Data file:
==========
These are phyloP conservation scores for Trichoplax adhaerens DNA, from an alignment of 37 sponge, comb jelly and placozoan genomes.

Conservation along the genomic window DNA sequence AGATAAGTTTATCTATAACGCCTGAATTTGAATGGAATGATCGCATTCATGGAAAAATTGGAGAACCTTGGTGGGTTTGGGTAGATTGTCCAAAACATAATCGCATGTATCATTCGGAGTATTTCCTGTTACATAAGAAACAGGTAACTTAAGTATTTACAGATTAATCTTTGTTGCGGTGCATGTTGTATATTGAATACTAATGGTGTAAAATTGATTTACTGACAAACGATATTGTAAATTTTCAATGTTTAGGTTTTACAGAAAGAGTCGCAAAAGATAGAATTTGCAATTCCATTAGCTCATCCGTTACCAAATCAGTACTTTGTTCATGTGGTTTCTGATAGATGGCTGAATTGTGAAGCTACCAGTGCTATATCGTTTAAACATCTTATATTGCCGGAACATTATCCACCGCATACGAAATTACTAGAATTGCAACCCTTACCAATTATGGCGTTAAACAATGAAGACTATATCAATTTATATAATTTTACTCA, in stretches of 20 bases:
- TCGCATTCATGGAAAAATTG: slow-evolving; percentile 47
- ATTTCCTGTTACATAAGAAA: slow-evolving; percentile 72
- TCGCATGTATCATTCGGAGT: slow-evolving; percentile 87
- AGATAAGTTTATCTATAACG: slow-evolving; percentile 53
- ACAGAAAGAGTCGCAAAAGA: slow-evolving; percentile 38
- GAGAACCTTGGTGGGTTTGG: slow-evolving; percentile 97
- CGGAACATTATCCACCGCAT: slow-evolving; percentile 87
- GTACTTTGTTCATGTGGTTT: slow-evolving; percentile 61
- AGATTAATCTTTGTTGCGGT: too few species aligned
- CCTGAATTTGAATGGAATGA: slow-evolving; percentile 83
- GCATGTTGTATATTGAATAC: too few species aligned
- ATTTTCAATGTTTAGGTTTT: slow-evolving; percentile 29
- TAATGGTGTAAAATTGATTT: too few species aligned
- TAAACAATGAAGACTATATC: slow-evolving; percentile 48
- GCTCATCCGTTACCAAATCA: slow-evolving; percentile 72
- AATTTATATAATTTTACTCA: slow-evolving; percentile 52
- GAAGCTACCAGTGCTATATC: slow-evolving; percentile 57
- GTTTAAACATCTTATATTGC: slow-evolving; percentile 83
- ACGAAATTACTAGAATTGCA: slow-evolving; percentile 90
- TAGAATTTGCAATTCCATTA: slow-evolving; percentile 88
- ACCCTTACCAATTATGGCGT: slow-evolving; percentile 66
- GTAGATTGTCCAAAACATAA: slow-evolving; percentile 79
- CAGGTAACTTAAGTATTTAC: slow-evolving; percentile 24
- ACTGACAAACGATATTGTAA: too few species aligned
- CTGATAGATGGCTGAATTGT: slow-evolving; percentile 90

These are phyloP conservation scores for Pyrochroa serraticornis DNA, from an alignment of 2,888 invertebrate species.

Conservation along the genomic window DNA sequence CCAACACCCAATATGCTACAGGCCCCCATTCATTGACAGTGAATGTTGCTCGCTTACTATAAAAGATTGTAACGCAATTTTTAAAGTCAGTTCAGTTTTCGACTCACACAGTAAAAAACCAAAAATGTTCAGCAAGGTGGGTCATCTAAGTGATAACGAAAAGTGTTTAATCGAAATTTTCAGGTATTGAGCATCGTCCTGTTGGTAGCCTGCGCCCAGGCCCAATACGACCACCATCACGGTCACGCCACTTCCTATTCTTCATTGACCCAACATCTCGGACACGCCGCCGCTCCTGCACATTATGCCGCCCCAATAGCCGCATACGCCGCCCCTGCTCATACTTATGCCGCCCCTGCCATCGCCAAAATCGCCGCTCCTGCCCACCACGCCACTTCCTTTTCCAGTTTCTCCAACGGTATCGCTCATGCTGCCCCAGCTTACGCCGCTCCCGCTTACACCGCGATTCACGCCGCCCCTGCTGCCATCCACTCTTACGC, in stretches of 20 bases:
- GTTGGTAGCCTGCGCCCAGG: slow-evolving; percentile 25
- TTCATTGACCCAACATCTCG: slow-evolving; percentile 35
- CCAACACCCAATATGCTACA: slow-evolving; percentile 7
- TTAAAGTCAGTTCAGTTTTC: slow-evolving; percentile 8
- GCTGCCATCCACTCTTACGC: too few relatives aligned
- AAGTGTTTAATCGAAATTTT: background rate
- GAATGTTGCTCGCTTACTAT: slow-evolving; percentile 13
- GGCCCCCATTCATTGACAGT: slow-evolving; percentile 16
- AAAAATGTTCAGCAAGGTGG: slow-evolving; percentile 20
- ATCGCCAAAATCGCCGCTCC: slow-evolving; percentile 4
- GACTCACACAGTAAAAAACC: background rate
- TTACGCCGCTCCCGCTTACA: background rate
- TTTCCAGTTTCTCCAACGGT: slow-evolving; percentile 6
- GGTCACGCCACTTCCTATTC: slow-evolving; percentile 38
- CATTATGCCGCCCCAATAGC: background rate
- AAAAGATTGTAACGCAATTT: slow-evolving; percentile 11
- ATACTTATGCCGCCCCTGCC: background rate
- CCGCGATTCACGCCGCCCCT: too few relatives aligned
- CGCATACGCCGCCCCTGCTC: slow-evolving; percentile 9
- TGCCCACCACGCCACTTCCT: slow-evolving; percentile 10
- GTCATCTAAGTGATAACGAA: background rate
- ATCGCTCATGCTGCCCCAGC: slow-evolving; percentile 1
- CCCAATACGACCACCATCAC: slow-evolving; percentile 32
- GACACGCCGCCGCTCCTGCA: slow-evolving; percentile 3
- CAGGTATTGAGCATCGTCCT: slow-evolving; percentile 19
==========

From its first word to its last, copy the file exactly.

These are phyloP conservation scores for Trichoplax adhaerens DNA, from an alignment of 37 sponge, comb jelly and placozoan genomes.

Conservation along the genomic window DNA sequence AGATAAGTTTATCTATAACGCCTGAATTTGAATGGAATGATCGCATTCATGGAAAAATTGGAGAACCTTGGTGGGTTTGGGTAGATTGTCCAAAACATAATCGCATGTATCATTCGGAGTATTTCCTGTTACATAAGAAACAGGTAACTTAAGTATTTACAGATTAATCTTTGTTGCGGTGCATGTTGTATATTGAATACTAATGGTGTAAAATTGATTTACTGACAAACGATATTGTAAATTTTCAATGTTTAGGTTTTACAGAAAGAGTCGCAAAAGATAGAATTTGCAATTCCATTAGCTCATCCGTTACCAAATCAGTACTTTGTTCATGTGGTTTCTGATAGATGGCTGAATTGTGAAGCTACCAGTGCTATATCGTTTAAACATCTTATATTGCCGGAACATTATCCACCGCATACGAAATTACTAGAATTGCAACCCTTACCAATTATGGCGTTAAACAATGAAGACTATATCAATTTATATAATTTTACTCA, in stretches of 20 bases:
- TCGCATTCATGGAAAAATTG: slow-evolving; percentile 47
- ATTTCCTGTTACATAAGAAA: slow-evolving; percentile 72
- TCGCATGTATCATTCGGAGT: slow-evolving; percentile 87
- AGATAAGTTTATCTATAACG: slow-evolving; percentile 53
- ACAGAAAGAGTCGCAAAAGA: slow-evolving; percentile 38
- GAGAACCTTGGTGGGTTTGG: slow-evolving; percentile 97
- CGGAACATTATCCACCGCAT: slow-evolving; percentile 87
- GTACTTTGTTCATGTGGTTT: slow-evolving; percentile 61
- AGATTAATCTTTGTTGCGGT: too few species aligned
- CCTGAATTTGAATGGAATGA: slow-evolving; percentile 83
- GCATGTTGTATATTGAATAC: too few species aligned
- ATTTTCAATGTTTAGGTTTT: slow-evolving; percentile 29
- TAATGGTGTAAAATTGATTT: too few species aligned
- TAAACAATGAAGACTATATC: slow-evolving; percentile 48
- GCTCATCCGTTACCAAATCA: slow-evolving; percentile 72
- AATTTATATAATTTTACTCA: slow-evolving; percentile 52
- GAAGCTACCAGTGCTATATC: slow-evolving; percentile 57
- GTTTAAACATCTTATATTGC: slow-evolving; percentile 83
- ACGAAATTACTAGAATTGCA: slow-evolving; percentile 90
- TAGAATTTGCAATTCCATTA: slow-evolving; percentile 88
- ACCCTTACCAATTATGGCGT: slow-evolving; percentile 66
- GTAGATTGTCCAAAACATAA: slow-evolving; percentile 79
- CAGGTAACTTAAGTATTTAC: slow-evolving; percentile 24
- ACTGACAAACGATATTGTAA: too few species aligned
- CTGATAGATGGCTGAATTGT: slow-evolving; percentile 90

These are phyloP conservation scores for Pyrochroa serraticornis DNA, from an alignment of 2,888 invertebrate species.

Conservation along the genomic window DNA sequence CCAACACCCAATATGCTACAGGCCCCCATTCATTGACAGTGAATGTTGCTCGCTTACTATAAAAGATTGTAACGCAATTTTTAAAGTCAGTTCAGTTTTCGACTCACACAGTAAAAAACCAAAAATGTTCAGCAAGGTGGGTCATCTAAGTGATAACGAAAAGTGTTTAATCGAAATTTTCAGGTATTGAGCATCGTCCTGTTGGTAGCCTGCGCCCAGGCCCAATACGACCACCATCACGGTCACGCCACTTCCTATTCTTCATTGACCCAACATCTCGGACACGCCGCCGCTCCTGCACATTATGCCGCCCCAATAGCCGCATACGCCGCCCCTGCTCATACTTATGCCGCCCCTGCCATCGCCAAAATCGCCGCTCCTGCCCACCACGCCACTTCCTTTTCCAGTTTCTCCAACGGTATCGCTCATGCTGCCCCAGCTTACGCCGCTCCCGCTTACACCGCGATTCACGCCGCCCCTGCTGCCATCCACTCTTACGC, in stretches of 20 bases:
- GTTGGTAGCCTGCGCCCAGG: slow-evolving; percentile 25
- TTCATTGACCCAACATCTCG: slow-evolving; percentile 35
- CCAACACCCAATATGCTACA: slow-evolving; percentile 7
- TTAAAGTCAGTTCAGTTTTC: slow-evolving; percentile 8
- GCTGCCATCCACTCTTACGC: too few relatives aligned
- AAGTGTTTAATCGAAATTTT: background rate
- GAATGTTGCTCGCTTACTAT: slow-evolving; percentile 13
- GGCCCCCATTCATTGACAGT: slow-evolving; percentile 16
- AAAAATGTTCAGCAAGGTGG: slow-evolving; percentile 20
- ATCGCCAAAATCGCCGCTCC: slow-evolving; percentile 4
- GACTCACACAGTAAAAAACC: background rate
- TTACGCCGCTCCCGCTTACA: background rate
- TTTCCAGTTTCTCCAACGGT: slow-evolving; percentile 6
- GGTCACGCCACTTCCTATTC: slow-evolving; percentile 38
- CATTATGCCGCCCCAATAGC: background rate
- AAAAGATTGTAACGCAATTT: slow-evolving; percentile 11
- ATACTTATGCCGCCCCTGCC: background rate
- CCGCGATTCACGCCGCCCCT: too few relatives aligned
- CGCATACGCCGCCCCTGCTC: slow-evolving; percentile 9
- TGCCCACCACGCCACTTCCT: slow-evolving; percentile 10
- GTCATCTAAGTGATAACGAA: background rate
- ATCGCTCATGCTGCCCCAGC: slow-evolving; percentile 1
- CCCAATACGACCACCATCAC: slow-evolving; percentile 32
- GACACGCCGCCGCTCCTGCA: slow-evolving; percentile 3
- CAGGTATTGAGCATCGTCCT: slow-evolving; percentile 19